Those decisions are rare, thanks to the dedication of the staff and volunteers at NCAS, yet they leave everyone heartbroken, most of all, Gabby. It’s an impossible time in what has always been an impossible job. It shouldn’t be this way and it doesn’t have to be, but it will take more people willing to step into the gap and support the shelter and bring about the change that is needed. If not for the dogs, then for the sake of the heroes like Gabby and Jason, who are working so hard, we must relentlessly look for solutions.

The one thing that could make the difference between life and death for the shelter dogs at NCAS is foster homes. It’s a goal of Gabby’s to develop a network of foster homes that could step up in situations just like this, taking a dog from the shelter to make room for the ones coming in. Fosters could quite literally save lives. (If you live in the area and want to help, Click here for more information NOW!

The commitment of the community of Northumberland is evident everywhere you look. Beyond the cat program, Friends of Northumberland County Animal Shelter nonprofit group runs a thrift shop on all volunteer-time. The proceeds are used to support the shelter. They’ve purchased kuranda beds, built playyards, and paid for heartworm treatment and other medical needs.

Gabby is quick to say that without them and the help of other organizations in the community, like the Animal Welfare League who pay for spay/neuter surgeries, they wouldn’t be so successful as a shelter.

The shelter handles about three hundred dogs each year. Some go to rescue, but many are adopted locally. The shelter screens adopters carefully with vet and background checks. All the dogs go home vaccinated, heartworm tested (and treated if necessary), and spayed/neutered (or they are given a certificate to have the dog spayed/neutered courtesy of the Animal Welfare League). Shelter staff will follow up to be sure the spay/neuter is done and if not, they will reclaim the dog. Luckily, that’s rare.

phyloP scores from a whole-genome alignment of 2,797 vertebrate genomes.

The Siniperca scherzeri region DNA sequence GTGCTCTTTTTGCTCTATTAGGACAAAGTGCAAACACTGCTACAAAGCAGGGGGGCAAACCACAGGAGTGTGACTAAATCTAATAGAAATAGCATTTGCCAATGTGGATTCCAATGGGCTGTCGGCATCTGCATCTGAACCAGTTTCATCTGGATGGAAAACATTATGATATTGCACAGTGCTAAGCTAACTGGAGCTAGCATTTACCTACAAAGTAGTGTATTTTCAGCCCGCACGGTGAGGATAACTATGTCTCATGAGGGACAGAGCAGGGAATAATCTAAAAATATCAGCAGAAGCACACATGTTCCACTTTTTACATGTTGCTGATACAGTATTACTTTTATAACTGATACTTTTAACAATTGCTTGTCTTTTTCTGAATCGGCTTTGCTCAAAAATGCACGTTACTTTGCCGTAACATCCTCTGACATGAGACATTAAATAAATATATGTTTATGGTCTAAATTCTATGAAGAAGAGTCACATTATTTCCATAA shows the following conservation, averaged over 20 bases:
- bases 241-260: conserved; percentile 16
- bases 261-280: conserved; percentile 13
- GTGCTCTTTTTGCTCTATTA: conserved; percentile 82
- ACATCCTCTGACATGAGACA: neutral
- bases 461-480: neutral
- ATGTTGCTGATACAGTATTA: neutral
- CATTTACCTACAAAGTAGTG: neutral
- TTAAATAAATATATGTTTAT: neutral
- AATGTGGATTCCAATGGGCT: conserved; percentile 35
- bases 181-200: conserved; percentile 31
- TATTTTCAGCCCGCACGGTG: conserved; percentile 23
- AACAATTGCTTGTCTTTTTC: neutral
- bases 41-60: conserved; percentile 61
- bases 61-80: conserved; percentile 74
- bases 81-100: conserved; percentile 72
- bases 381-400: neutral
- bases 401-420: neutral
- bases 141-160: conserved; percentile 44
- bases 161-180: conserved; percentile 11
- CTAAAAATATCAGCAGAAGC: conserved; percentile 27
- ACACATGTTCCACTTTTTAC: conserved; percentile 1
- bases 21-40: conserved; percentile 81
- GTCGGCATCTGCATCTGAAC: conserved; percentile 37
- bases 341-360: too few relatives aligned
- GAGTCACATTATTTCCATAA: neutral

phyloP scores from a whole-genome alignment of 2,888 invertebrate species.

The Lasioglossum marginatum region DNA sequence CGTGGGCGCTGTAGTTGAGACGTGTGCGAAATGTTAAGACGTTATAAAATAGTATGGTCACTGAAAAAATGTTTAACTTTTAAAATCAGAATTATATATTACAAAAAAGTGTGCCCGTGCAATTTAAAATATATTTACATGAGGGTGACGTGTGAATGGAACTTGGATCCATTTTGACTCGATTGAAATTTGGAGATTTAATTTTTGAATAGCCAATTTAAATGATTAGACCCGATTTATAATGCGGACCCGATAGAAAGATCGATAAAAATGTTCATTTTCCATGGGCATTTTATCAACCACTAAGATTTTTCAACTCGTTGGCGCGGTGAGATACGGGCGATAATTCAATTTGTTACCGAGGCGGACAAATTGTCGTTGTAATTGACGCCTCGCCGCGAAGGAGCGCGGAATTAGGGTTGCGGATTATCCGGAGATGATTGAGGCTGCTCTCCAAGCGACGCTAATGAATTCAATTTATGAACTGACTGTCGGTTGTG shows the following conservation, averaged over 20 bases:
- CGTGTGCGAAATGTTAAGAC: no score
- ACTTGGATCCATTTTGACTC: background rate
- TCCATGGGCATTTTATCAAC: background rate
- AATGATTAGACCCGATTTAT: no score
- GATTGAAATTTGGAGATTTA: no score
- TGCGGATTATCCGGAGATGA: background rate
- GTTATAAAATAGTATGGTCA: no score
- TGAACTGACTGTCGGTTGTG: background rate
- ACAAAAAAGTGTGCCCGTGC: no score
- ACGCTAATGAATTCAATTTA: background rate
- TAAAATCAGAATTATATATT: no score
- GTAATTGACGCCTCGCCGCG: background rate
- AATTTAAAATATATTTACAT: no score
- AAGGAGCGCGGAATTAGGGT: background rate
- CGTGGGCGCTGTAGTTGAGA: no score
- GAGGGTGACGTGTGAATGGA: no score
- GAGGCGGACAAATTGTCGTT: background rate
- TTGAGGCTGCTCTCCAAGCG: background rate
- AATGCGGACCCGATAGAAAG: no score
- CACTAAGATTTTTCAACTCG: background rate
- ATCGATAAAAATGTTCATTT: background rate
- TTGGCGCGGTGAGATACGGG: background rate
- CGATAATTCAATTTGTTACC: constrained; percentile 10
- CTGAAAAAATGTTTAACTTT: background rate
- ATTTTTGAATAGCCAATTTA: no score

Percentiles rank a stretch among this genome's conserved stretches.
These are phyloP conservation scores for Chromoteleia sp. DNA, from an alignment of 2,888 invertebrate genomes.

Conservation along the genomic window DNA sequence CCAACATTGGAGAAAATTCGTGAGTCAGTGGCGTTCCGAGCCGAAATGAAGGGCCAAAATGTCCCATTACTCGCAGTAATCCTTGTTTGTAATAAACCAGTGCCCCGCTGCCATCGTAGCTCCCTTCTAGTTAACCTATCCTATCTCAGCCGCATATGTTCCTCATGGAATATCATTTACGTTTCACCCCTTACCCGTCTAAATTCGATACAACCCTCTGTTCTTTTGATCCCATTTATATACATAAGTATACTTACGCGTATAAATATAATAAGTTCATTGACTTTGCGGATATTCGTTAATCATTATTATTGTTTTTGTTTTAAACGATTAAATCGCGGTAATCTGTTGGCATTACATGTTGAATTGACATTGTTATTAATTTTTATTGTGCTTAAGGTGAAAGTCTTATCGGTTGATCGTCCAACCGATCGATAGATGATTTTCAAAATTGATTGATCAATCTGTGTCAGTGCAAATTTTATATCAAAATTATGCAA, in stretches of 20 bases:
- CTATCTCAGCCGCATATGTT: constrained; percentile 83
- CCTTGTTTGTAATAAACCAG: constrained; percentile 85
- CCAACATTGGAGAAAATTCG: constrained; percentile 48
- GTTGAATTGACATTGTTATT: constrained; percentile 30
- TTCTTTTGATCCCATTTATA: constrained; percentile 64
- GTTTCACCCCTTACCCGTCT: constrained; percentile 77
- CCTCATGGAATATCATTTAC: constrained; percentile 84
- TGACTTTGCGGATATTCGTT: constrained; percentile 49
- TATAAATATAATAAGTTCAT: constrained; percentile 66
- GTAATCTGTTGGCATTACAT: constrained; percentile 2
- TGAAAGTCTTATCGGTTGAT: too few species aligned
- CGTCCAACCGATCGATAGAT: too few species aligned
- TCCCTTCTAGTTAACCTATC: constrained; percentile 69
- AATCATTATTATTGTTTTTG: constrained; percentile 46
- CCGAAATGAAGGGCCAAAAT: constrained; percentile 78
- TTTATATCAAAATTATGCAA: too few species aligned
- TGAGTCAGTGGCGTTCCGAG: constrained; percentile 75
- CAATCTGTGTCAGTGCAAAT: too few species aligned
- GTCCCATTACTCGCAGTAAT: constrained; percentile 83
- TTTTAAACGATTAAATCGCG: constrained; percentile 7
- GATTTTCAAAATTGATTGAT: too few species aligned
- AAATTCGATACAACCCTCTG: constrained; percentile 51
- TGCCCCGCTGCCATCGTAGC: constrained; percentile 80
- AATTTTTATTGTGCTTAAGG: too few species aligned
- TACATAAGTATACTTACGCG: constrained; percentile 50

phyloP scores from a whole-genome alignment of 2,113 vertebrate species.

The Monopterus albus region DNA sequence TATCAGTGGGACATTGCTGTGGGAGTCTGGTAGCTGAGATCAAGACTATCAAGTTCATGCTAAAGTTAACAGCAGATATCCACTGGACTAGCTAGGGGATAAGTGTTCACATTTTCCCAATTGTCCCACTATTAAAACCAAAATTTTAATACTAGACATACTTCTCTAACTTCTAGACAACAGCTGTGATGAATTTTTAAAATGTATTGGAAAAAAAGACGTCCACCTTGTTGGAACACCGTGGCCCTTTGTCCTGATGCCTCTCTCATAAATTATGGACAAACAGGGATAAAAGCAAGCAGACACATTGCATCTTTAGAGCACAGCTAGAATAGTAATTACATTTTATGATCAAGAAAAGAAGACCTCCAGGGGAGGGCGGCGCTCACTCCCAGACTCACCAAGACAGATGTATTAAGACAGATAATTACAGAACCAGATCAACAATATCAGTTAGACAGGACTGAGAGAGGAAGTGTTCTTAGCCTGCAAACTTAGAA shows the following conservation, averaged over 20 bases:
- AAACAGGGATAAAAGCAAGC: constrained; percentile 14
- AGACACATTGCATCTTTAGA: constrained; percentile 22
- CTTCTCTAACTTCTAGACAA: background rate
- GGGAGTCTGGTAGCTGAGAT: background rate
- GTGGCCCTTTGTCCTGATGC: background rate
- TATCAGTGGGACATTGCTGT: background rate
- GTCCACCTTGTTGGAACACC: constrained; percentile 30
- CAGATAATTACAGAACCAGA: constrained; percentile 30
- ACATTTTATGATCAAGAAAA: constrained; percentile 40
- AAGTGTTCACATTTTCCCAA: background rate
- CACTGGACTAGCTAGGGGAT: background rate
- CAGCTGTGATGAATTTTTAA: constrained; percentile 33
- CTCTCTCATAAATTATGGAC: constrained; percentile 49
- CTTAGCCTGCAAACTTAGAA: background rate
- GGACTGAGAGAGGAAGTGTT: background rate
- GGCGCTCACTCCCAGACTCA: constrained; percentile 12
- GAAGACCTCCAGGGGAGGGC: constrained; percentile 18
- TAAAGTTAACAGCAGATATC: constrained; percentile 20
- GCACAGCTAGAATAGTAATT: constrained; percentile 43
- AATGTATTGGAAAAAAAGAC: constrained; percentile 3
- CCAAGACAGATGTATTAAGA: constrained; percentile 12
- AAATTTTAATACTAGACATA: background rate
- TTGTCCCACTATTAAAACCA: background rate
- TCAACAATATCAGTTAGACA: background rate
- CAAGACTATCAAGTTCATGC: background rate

All of the dogs have daily play time and walks, getting plenty of human interaction which is key to keeping stress levels low. I can always tell when we visit any shelter whether dogs are getting that kind of attention as soon as we walk through the kennels. In places where dogs spend their days in a kennel alone, only ever getting out for cleaning (and sometimes not even for that), the dogs are frantic, loud, and the sound has an urgent, hysterical quality.

That was not the case at Northumberland. The dogs greeted us initially, but then calmed, and when I had to walk back through with Gabby to go unload our donations, the kennels were quiet.